The post-corona university and beyond: challenges on the horizon

The post-corona university and beyond: challenges on the horizon

In these uncertain times – marked by social isolation, event cancellations and ever-shifting schedules for getting back to ‘normal’ or some new version of it – connecting with our community and fostering innovative approaches to the work we do is more important than ever. For this reason, the EAIE convened its first ever Community Summit on 16 and 17 June, in which we discussed topics ranging from caring for students in the short term to tailoring our institutions to the long-term challenges that await us. 

Universities in the post-corona world

Our gathering began with a plenary speech from Bert van der Zwaan, former Rector Magnificus of Utrecht University and author of Higher education in 2040: a global approach. He encouraged those in attendance to zoom out from the current moment and see the wider challenges contextualising it, highlighting the ‘triple crisis’ world we're living in.

At present, we're all acutely aware of the impact the COVID-19 pandemic is having on internationalisation and higher education more broadly, but we cannot allow it to consume all of our focus and problem-solving energy. There is also, in the estimation of van der Zwaan and many others, almost certainly an economic recession or even depression on the horizon, and even this medium-term concern masks the much larger, more structurally embedded challenge of climate change.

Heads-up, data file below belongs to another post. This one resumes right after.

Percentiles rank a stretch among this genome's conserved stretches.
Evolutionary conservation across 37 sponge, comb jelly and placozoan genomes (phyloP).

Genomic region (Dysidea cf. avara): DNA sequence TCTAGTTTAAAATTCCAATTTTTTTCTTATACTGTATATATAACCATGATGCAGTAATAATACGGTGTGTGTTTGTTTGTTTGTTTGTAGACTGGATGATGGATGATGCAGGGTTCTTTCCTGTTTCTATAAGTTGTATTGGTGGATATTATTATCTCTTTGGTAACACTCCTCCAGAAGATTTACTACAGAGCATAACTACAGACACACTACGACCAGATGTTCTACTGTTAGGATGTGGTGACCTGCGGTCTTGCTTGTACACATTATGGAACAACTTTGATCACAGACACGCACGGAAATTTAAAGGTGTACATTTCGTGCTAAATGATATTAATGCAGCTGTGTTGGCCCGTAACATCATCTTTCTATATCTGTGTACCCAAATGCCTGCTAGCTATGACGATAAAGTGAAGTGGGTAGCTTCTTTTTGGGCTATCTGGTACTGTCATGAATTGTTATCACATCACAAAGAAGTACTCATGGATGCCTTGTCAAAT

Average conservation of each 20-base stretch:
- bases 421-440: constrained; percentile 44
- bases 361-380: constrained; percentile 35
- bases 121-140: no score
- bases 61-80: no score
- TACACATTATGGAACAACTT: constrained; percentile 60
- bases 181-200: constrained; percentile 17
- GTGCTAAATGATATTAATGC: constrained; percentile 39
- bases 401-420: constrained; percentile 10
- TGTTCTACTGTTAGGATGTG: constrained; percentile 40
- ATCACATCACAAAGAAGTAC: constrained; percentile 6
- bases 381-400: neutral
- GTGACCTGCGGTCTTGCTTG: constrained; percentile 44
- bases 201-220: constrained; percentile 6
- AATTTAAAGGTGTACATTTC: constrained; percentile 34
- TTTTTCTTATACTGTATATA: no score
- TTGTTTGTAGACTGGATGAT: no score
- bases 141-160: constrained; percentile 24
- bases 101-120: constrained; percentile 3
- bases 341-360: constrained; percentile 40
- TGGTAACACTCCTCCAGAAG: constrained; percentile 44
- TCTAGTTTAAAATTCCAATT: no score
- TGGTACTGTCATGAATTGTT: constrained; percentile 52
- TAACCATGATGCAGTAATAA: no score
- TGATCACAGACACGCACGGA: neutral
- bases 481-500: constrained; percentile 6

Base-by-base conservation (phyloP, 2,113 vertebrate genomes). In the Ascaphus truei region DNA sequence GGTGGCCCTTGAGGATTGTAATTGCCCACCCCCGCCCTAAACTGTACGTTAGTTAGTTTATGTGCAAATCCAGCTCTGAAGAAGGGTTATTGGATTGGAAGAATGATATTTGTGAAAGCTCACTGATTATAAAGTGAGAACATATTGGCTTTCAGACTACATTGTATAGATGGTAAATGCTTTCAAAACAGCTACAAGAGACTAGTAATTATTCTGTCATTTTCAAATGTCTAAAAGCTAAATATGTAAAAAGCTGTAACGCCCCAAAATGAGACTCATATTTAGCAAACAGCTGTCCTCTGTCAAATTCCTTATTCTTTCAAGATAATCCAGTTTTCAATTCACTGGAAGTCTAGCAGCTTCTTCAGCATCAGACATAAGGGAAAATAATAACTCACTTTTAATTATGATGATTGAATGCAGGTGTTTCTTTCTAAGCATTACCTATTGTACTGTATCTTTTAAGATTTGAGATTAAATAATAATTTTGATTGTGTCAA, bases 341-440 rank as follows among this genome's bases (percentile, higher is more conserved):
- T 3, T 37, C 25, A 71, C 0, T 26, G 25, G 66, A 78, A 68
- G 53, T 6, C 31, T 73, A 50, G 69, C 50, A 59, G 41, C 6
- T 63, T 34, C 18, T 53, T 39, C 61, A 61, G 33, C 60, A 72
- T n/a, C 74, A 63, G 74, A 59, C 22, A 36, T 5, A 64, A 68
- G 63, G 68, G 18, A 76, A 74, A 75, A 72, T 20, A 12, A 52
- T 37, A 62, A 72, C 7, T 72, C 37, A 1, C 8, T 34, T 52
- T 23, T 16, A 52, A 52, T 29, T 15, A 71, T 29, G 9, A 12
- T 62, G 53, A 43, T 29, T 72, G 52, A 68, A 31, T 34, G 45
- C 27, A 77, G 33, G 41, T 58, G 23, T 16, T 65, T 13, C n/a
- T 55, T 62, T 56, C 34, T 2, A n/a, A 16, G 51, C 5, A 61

While the challenges facing the higher education are serious and cannot be quickly resolved, there is room for some optimism. Innovative responses can enhance the future of teaching and learning as we rapidly embrace digitalisation in classrooms in Europe and elsewhere. Universities can leverage this moment to clarify their role as key providers of solutions needed by societies to address the crises we face. And a focus on regional and local networks can complement our institutions’ global profiles and engagements.

Serving our communities, telling our stories

In addition to considering macro-level matters, the Summit conversations also drilled down into several specific areas of interest to our professional community. Caring for students in the academic year ahead, both inside and outside the classroom, featured heavily in the sessions in which Claire O’Leary and Robert O’Dowd served as the principal guest speakers.

Amongst the many standout issues raised in the session on ‘Nurturing support and engagement within the student experience’, the need to adopt flexible and tailored approaches to meeting students’ needs in the coming academic year was frequently cited. Meanwhile, the conversations that played out in the session on virtual exchange and online international learning reminded us, amongst other key insights, that keeping good pedagogy at the heart of the our digital teaching and learning efforts, and making sure faculty and students are appropriately credited for their work in these areas, are vital guiding principles.

Toward a more resilient future

In the second day of the Summit, the discussions addressed both concrete challenges of the coming academic year and the big-picture dynamics that will exert pressure on the higher education sector to evolve in the longer term.